Like “Stairway to Heaven” itself, the copyright lawsuit against the iconic Led Zeppelin song is winding, dramatic and complex. While the first case seemingly wrapped in 2016, with a judge ruling in favor of Led Zeppelin, earlier this year a three-judge panel invalidated the ruling due to process errors and poor jury instructions. That ruling set up a hearing Monday in San Francisco, where an 11-judge panel for U.S. Court of Appeals for the Ninth Circuit heard arguments from both sides of Michael Skidmore v. Led Zeppelin, upon which it will eventually make its ruling.
In the initial case that began in 2014, Michael Skidmore — a trustee representing the estate of Randy Wolfe, the guitarist of California band Spirit — accused Led Zeppelin’s Jimmy Page and Robert Plant of stealing the opening guitar riff of “Stairway” from Spirit’s 1968 instrumental track “Taurus.” In 2016, a court found Led Zeppelin not guilty of copyright infringement on the song. But in September 2018, a Ninth Circuit three-judge panel ruled unanimously that the original trial involved “erroneous jury instructions” — for instance, the district judge incorrectly told the jury that short musical sequences could never be copyrighted — and ordered a new trial.
On Monday, both sides made arguments to the appeals court, although much of the hearing was dominated by the lawyer for the Wolfe estate, Francis Malofiy. Per the San Francisco Chronicle, the crux of Malofiy’s testimony centered around his argument that the recorded versions of “Stairway to Heaven” and “Taurus” should be included as evidence and played at trial. During the initial trial, jurors had to base their decision on the sheet music for both songs (and excerpts played live in the courtroom by a guitarist) because both tracks were copyrighted under a 1909 law that only protects the sheet music dropped off at the U.S. Copyright Office. But more recent copyright legislation extends to the sound recording, while contemporary music copyright cases have hinged on recordings as well, most famously the 2015 one involving Robin Thicke’s “Blurred Lines” and Marvin Gaye’s “Got to Give It Up.”
Malofiy also argued that the decision to exclude the actual recordings in favor of the sheet music was misleading, in part because Jimmy Page doesn’t read music. “Why are we looking at this artificial analysis that never happened in the real world?” he said, per The Associated Press. “It’s wrong, it’s artificial, it’s imaginary. What we do know, and what we proved at trial, is that Jimmy Page has five of Spirit’s albums in his record collection.”
Many of the judges on the panel, however, were skeptical of Malofiy’s argument. “You’ve got to get your sound recording in to win, don’t you?” Judge Andrew D. Hurwitz said. “You lose the case unless you do. A hundred times out of a hundred.” When Judge Hurwitz asked Malofiy, “What work in your view is entitled to copyright protection?” the attorney replied, “I don’t think it’s the sound recording that’s copyrighted, I think it’s the composition embodied in the sound recording.”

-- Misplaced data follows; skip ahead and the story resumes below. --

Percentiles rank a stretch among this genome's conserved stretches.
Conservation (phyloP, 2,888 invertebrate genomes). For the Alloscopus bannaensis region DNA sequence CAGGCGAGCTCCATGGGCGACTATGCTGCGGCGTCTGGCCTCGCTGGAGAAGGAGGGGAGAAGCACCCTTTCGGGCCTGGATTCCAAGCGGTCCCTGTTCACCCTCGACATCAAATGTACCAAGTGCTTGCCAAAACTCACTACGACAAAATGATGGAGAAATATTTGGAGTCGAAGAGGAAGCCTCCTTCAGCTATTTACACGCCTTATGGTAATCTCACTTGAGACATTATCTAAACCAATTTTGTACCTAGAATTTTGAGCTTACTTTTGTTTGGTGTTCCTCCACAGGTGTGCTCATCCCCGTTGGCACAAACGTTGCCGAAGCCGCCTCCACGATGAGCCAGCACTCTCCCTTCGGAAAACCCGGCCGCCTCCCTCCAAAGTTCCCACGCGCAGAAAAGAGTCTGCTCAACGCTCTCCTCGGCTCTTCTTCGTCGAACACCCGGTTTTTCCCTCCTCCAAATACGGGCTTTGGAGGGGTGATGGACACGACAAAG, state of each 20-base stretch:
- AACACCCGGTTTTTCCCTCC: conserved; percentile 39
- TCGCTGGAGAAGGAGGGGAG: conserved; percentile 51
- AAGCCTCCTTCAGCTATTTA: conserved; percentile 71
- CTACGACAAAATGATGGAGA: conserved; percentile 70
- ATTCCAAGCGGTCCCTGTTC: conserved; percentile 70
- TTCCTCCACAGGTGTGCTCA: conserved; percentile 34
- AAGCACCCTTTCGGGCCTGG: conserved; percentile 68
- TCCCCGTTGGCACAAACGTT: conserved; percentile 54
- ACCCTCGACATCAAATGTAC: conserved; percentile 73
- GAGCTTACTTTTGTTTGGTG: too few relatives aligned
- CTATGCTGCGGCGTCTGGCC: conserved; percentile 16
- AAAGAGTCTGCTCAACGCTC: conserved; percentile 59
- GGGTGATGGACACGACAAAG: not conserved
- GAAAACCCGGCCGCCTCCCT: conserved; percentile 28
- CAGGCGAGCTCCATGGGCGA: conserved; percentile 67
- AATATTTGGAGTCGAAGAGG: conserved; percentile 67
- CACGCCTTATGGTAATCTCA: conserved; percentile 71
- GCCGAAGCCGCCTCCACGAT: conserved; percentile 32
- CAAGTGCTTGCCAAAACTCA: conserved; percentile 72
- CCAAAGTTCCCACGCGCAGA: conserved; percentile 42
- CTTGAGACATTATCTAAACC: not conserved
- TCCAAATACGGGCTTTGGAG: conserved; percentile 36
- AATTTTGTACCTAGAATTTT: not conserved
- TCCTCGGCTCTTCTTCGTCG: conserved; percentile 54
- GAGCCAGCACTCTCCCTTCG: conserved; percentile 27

The attorney for Led Zeppelin, Peter Anderson, brushed aside Malofiy’s argument about the recording as irrelevant. Instead, he argued there was no proof Zeppelin copied Spirit and that any common elements in “Taurus” that might have also appeared in “Stairway” were not protected by copyright law. He also returned the focus to the sheet music, saying, “At no point in this case did the plaintiff ever take the position that the deposit copy was in error.”
Led Zeppelin also received some support from a representative of the U.S. Department of Justice, which had filed an amicus brief last month in support of the previous judge’s ruling that copyrights of musical compositions prior to 1972 are only protected as sheet music. Daniel Tenny, an attorney for the government, said, “It’s clear that copyright owners were told … that all you’re getting protection for is what you deposited with us.”
Because the Zeppelin-Spirit case is now being reviewed by an appeals court, it’s garnered a lot more attention than it did the first time around — especially because several high-profile copyright battles have been waged in the music space in the time since, and because the appeals court’s ruling will likely resonate beyond the music industry alone.
“The issues have now been defined a little more sharply,” Wesley Lewis, an attorney at corporate law firm Haynes and Boone who specializes in copyright cases, tells Rolling Stone. The Ninth Court will not just decide whether Led Zeppelin stole the riff: It is also poised to give a new framework on the contentious debate over how, when, and why music can be protected under existing copyright law.
There’s also a chance that it could be kicked all the way up the U.S. Supreme Court, which would mark the first time the country’s highest court has ever grappled with the scope of copyright as it applies to music.
Malofiy told Rolling Stone last week that he believes the Department of Justice is “making a laughable argument” and music industry figures supporting Led Zeppelin are “trying to say that any current artist can steal anything anything from the past and change it ever so slightly, and now they can’t be sued.” (The Department of Justice could not be immediately reached for comment.)
A ruling is expected to be announced in 2020.